An exploration of the effect of simulation on perceptions of medical students’ preparedness for professional practice; a mixed-methods, longitudinal study

Carpenter, Ciara (2020) An exploration of the effect of simulation on perceptions of medical students’ preparedness for professional practice; a mixed-methods, longitudinal study. PhD thesis, UNSPECIFIED.

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Abstract

Studies have shown that some medical students do not feel prepared to practice as a foundation doctor (FY1) once they graduate. Although there have been various reforms in medical education, levels of preparedness have remained static since 2012. Preparedness is vital to ensure patients are getting the best, safest care, and to avoid stress, anxiety and burnout in junior doctors. Technology-enhanced learning has become commonplace in medical education; with this, simulation has been introduced in wide-ranging ways. Although the evidence for simulation improving patient outcomes is clear across postgraduate and continuing professional education, studies have failed to systematically show the same outcomes for undergraduates, despite the widespread use of simulation in undergraduate medical curricula. This mixed-methods, two-phase study was designed to explore the effects of simulation on perceptions of students’ preparedness for professional practice. The study took a longitudinal format, over two academic years, gathering data (with questionnaires and interviews) from two participant groups; fifth-year medical students and key stakeholders. The study compared two diverse simulation formats; ward simulation and bleep simulation, both designed to develop the knowledge and non-technical skills required for the transition to professional practice. The results of this thesis suggest that simulation has a role in preparing students for the knowledge required for professional practice and may result in a change in behaviour longitudinally. However, there is an apparent disconnect between stakeholder and student perceptions of preparedness, and while students may feel prepared, their supervisors and other stakeholders do not agree. Furthermore, despite feeling prepared, students still feel concerned and anxious about the transition to professional practice. The results also highlighted the difficulties in thoroughly preparing students for the complexities of becoming an independent practitioner and emphasises the importance of support and continued learning throughout the foundation years.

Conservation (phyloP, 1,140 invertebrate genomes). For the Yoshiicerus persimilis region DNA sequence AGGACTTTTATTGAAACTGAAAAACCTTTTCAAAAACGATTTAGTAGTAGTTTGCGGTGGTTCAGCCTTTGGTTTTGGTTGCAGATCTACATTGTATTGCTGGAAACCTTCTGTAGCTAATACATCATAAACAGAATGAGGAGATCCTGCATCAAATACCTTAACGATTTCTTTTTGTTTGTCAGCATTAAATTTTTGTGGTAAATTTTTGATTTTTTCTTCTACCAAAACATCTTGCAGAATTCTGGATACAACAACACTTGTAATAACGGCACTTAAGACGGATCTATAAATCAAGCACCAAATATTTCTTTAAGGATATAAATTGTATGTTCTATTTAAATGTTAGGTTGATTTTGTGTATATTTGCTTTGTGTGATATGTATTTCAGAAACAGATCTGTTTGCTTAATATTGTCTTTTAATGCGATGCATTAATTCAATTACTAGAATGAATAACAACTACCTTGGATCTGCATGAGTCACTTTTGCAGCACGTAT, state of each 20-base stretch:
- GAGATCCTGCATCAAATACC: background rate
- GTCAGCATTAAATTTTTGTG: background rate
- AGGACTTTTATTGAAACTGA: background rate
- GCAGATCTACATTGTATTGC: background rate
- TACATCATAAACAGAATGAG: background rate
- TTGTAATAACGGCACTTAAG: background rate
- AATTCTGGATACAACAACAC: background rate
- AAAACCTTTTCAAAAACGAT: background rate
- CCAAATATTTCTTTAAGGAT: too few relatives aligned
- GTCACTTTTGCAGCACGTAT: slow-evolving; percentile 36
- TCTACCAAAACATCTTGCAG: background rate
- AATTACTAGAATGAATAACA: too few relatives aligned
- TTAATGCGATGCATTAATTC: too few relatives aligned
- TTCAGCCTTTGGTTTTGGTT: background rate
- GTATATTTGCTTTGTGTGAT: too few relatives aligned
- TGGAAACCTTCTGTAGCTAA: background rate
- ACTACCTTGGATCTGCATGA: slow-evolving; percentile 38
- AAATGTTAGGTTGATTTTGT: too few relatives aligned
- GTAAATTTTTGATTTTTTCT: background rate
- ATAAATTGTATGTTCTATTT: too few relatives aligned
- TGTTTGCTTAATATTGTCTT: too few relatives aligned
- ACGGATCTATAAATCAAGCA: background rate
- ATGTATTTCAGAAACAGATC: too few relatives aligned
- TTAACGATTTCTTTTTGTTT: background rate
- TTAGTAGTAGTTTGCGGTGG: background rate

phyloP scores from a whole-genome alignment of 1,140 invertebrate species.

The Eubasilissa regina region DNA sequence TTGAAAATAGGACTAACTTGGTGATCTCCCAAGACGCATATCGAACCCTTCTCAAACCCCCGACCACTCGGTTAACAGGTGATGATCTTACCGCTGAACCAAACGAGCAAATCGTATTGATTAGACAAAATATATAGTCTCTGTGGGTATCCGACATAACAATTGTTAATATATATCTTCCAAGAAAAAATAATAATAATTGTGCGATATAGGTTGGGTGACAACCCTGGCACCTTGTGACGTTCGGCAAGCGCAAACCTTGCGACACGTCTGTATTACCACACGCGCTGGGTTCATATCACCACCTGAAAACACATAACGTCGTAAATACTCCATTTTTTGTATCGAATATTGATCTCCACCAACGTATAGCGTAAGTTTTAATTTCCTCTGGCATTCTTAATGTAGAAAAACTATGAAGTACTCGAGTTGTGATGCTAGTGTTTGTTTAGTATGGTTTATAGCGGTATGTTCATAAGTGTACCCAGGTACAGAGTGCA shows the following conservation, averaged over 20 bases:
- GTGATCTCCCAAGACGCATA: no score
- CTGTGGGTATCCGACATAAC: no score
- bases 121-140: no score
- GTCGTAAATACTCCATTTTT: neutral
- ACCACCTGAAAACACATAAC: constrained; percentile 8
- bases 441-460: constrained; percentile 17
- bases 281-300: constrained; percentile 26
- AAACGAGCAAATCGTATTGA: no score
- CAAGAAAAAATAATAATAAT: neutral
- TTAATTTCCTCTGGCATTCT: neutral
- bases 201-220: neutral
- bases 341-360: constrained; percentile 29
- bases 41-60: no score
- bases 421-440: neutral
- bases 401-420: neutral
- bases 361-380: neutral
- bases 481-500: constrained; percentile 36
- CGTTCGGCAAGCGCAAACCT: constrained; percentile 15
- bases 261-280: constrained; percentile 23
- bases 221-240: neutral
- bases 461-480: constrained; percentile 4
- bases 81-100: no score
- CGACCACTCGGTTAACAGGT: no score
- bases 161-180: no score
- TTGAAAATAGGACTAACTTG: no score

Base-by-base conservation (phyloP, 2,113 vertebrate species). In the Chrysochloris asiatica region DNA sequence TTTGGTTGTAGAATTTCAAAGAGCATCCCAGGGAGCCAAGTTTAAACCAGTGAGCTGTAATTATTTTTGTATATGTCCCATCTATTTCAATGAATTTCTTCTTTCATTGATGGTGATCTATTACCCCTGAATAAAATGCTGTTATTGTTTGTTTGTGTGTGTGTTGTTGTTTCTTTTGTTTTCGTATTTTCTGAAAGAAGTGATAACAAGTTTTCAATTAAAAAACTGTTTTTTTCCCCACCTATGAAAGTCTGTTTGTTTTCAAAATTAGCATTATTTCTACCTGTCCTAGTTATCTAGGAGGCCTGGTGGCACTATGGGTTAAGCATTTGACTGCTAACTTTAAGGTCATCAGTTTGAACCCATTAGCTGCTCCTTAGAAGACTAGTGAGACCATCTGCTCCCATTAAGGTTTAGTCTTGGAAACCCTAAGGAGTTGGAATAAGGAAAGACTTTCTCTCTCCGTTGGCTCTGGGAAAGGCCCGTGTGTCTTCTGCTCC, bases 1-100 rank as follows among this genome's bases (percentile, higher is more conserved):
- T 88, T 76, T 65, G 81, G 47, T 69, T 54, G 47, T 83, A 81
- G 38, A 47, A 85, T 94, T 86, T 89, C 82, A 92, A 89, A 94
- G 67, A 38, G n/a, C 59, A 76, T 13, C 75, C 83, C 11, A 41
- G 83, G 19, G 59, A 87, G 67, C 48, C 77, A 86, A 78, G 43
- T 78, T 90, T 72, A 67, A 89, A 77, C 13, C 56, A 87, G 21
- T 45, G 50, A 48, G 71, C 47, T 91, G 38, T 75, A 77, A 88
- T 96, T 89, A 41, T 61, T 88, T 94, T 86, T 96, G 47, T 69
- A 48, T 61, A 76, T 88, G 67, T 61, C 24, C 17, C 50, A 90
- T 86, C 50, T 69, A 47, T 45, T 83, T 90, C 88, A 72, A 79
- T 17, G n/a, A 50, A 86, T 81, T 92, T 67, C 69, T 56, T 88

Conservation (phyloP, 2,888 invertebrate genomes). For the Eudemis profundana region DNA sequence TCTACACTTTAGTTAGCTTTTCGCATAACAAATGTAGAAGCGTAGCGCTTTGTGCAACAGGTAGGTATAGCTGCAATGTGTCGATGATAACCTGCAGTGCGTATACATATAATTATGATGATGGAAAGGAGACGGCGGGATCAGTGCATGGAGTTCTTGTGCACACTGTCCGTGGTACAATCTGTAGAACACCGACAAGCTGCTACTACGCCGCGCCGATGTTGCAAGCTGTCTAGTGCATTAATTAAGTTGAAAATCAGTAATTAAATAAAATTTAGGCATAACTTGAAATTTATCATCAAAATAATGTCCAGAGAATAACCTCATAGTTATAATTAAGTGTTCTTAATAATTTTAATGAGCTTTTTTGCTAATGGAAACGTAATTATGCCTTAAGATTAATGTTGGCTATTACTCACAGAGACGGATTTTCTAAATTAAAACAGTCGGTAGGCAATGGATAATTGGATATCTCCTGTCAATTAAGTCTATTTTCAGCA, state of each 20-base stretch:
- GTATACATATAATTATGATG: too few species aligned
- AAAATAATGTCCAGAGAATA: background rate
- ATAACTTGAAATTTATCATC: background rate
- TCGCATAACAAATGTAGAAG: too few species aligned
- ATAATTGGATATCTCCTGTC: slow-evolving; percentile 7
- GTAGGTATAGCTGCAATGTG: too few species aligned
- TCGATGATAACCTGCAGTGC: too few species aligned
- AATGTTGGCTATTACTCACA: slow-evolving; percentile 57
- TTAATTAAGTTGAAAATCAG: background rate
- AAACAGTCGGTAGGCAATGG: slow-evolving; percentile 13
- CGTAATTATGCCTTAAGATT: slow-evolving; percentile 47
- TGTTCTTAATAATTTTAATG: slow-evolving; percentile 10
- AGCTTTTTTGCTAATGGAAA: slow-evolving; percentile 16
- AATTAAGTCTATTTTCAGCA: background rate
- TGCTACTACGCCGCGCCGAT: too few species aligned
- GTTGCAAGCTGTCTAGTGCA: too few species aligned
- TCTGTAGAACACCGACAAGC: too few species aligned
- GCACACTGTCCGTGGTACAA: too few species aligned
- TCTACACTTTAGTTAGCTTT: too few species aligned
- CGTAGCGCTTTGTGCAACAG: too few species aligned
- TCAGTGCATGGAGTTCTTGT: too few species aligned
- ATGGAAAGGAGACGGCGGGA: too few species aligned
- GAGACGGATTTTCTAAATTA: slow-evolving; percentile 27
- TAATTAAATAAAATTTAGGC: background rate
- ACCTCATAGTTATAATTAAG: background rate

Item Type:
Thesis (PhD)
ID Code:
146459
Deposited By:
Deposited On:
13 Aug 2020 10:39
Refereed?:
No
Published?:
Published
Last Modified:
19 Sep 2020 07:54